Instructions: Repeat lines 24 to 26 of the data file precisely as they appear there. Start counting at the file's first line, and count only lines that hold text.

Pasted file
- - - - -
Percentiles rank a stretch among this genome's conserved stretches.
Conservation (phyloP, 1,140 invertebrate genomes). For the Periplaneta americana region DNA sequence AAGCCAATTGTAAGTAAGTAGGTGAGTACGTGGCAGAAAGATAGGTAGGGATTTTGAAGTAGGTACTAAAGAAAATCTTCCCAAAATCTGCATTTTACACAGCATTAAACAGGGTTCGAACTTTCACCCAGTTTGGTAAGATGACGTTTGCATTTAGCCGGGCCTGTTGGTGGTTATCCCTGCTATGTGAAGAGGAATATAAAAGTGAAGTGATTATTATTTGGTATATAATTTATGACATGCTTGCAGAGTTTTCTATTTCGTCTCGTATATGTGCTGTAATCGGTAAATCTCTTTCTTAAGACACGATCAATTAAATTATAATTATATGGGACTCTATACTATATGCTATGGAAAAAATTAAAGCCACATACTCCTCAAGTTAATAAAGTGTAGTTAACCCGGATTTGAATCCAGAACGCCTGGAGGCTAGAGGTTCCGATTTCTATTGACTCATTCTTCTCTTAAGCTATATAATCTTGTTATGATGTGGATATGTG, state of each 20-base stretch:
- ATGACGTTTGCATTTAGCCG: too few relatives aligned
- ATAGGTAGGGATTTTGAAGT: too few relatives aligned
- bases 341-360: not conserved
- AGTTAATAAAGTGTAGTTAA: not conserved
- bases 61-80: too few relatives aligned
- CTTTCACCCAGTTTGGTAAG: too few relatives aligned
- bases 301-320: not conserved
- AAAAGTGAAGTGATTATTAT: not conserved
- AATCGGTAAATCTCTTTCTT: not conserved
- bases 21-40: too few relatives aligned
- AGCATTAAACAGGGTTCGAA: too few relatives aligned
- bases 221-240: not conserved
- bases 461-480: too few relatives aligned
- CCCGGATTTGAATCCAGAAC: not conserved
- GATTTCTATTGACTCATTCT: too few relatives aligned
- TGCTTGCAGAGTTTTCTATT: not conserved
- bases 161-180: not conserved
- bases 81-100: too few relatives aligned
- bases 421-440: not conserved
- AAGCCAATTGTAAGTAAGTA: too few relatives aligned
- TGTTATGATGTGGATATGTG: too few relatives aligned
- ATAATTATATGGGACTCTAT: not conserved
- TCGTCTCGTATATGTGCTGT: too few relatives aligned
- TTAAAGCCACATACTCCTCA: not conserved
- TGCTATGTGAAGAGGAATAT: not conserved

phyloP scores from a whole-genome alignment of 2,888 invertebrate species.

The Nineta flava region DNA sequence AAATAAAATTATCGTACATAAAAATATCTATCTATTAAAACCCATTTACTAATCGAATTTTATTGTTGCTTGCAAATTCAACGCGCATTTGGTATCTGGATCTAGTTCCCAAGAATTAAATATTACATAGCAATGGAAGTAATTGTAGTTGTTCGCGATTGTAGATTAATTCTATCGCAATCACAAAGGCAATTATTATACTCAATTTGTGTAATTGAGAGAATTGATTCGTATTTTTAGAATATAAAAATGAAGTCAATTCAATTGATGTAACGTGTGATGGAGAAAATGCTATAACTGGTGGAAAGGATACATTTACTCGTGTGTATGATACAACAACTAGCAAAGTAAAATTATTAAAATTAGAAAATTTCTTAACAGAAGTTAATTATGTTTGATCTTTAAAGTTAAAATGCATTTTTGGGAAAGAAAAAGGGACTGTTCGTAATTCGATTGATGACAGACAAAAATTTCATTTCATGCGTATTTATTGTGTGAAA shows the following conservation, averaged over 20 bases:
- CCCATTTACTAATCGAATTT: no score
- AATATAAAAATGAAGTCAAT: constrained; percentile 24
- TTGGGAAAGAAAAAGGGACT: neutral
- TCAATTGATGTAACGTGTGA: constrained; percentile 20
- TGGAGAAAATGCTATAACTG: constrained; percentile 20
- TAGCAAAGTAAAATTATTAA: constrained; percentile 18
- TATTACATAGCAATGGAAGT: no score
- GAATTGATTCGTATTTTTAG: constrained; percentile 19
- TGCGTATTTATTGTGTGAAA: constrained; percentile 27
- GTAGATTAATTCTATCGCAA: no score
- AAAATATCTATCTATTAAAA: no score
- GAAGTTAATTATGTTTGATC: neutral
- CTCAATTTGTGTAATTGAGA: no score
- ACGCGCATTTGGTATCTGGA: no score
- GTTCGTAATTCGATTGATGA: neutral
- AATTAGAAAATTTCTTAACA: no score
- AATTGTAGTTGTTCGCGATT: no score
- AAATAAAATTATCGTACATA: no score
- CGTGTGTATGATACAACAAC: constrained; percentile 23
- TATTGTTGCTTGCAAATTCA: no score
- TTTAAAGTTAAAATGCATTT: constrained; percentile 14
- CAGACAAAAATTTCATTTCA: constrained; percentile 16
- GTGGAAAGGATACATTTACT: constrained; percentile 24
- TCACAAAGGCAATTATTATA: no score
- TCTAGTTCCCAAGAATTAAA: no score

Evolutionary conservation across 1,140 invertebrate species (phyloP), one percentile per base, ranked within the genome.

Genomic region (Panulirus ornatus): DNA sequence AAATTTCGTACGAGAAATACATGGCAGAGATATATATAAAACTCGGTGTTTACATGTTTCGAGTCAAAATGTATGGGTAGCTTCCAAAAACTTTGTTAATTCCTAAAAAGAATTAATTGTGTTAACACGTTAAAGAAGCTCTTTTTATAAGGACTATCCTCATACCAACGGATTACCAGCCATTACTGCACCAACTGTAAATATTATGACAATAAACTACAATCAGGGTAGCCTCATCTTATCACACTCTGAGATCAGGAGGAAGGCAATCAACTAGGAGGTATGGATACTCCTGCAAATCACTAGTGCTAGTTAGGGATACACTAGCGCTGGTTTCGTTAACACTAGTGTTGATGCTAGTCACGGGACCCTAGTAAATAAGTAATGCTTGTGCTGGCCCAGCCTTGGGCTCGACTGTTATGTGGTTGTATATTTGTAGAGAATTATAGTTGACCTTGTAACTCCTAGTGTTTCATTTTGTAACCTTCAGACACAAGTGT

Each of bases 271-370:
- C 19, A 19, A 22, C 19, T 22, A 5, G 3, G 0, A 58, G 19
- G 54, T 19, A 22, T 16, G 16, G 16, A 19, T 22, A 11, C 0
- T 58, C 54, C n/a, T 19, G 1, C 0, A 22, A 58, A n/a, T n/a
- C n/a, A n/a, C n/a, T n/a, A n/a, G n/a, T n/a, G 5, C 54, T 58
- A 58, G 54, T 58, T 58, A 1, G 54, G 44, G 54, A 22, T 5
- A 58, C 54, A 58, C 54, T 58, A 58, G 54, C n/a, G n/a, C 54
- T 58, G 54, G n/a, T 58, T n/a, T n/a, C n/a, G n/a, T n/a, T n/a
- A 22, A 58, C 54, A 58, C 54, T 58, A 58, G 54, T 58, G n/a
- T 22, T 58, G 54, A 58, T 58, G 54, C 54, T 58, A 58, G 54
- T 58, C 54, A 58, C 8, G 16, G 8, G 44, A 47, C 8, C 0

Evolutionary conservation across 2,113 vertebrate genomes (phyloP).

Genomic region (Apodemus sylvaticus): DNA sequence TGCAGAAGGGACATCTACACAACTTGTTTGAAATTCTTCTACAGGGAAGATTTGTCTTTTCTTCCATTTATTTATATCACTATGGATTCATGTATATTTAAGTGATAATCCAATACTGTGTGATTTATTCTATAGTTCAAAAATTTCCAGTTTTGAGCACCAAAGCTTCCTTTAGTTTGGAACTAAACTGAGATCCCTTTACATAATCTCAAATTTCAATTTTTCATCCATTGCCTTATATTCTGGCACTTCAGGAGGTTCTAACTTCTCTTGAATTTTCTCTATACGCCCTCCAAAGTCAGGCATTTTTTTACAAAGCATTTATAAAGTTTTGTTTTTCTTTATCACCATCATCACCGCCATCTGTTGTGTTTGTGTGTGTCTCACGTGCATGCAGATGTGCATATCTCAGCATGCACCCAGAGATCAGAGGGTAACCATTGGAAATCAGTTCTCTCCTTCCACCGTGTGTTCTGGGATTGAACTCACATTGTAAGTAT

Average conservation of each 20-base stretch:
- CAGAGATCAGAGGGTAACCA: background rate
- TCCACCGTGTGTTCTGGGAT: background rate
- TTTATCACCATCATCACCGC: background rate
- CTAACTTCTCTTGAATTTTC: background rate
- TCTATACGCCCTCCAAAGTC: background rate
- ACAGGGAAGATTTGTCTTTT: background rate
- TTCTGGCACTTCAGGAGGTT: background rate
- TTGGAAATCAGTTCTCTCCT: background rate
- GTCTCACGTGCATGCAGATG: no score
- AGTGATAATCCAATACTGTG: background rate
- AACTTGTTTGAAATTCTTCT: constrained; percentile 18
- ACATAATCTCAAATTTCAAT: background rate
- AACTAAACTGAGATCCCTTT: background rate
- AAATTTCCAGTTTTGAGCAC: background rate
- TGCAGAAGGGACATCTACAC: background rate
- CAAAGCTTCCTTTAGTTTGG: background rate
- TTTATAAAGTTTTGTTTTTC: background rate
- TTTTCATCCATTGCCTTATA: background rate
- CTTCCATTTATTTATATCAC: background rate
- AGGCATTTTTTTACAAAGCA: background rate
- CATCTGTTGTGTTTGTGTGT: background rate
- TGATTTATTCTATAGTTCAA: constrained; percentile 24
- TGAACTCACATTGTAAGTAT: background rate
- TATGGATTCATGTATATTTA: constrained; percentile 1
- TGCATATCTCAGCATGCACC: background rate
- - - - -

- ATAATTATATGGGACTCTAT: not conserved
- TCGTCTCGTATATGTGCTGT: too few relatives aligned
- TTAAAGCCACATACTCCTCA: not conserved